Modernity and Social Relationships

Thanks to capitalism, urbanization and population growth, our relationships have changed markedly over the last few hundred years.   Formerly, our resources or consequences in life primarily or even exclusively came through our family and extended family.   Now the bulk of resources and consequences (in terms of frequency) come from people who are strangers, acquaintances in networks, and other non-kin.  This is not bad in itself but the properties for how this works are very different.  Here are some of the social properties of working and getting resources and consequences from strangers:

  •  Form of reciprocity: resource exchange within a society of strangers is primarily done via money and contract
  • What you can get done is typically by paying someone and this can be done at a distance–you do not even need to see them
  • In principle: no other social relationship needs to be involved; no other social obligations afterwards; does not usually impact on other areas of life so we can act as if we are independent because we are compartmentalized in life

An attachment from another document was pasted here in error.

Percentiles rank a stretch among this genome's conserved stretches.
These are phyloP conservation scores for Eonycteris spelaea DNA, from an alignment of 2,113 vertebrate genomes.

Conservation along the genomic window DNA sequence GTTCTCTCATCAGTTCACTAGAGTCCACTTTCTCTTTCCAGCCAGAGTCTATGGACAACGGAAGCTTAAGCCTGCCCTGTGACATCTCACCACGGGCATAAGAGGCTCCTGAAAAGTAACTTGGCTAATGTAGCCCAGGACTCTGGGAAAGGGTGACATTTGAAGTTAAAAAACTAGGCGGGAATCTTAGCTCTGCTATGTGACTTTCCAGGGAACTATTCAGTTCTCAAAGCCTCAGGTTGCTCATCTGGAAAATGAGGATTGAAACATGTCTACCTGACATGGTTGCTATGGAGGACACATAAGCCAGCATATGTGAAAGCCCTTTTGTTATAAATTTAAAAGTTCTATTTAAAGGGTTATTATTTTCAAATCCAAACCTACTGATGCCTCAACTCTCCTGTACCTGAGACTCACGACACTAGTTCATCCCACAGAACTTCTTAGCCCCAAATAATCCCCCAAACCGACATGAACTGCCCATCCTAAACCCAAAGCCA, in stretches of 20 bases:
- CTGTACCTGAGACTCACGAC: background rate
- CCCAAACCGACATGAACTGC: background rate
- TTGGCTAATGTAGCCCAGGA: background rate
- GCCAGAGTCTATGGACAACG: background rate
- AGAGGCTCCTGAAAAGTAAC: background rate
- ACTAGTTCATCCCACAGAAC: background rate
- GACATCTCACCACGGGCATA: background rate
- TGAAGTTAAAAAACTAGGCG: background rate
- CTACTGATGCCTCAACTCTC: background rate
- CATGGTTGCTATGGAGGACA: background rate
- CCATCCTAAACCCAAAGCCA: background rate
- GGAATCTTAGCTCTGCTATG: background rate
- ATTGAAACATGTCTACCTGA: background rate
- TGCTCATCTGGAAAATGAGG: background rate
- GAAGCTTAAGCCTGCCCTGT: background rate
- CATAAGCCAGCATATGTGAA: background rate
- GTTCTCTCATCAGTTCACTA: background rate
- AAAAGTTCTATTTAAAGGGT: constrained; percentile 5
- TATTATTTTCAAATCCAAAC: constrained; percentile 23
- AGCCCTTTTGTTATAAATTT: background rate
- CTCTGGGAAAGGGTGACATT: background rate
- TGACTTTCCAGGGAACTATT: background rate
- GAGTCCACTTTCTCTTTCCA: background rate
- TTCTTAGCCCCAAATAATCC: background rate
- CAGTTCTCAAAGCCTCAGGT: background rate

• Personal influence will depend upon having economic (resource) status, often contextualized as a show of commodities and a lot of attention paid to your reputation and image management with those who are important (allow access to resources)
  • Monitoring: You will often not see the different strangers in your life again; the different strangers in your life will not see each other or your family
  • Avoidance and escape of consequences is easy especially if wealthy, and people can easily withdraw from social relationships.  Secrecy and lying are also easy since you do not usually have to see the persons again.

As mentioned, when you think about these social properties in your own life you will see good and bad.  What is important is that the strategies and life paths we take on in modernity are spelled out in these social properties.  They also affect and undermine attempts to be closer to family members.  Also, whereas in kin-based families there is usually some education about how to behave with the different family members, few of us are ever given much training in how to work with these social properties in real life: “What do you do if a stranger sits next to you on a bus and then starts talking about their spouse in bad terms, and asks your advice?”

Importantly, a large number of our ‘psychological’ issues arise through these sociological properties that are driven by capitalism and urbanization.


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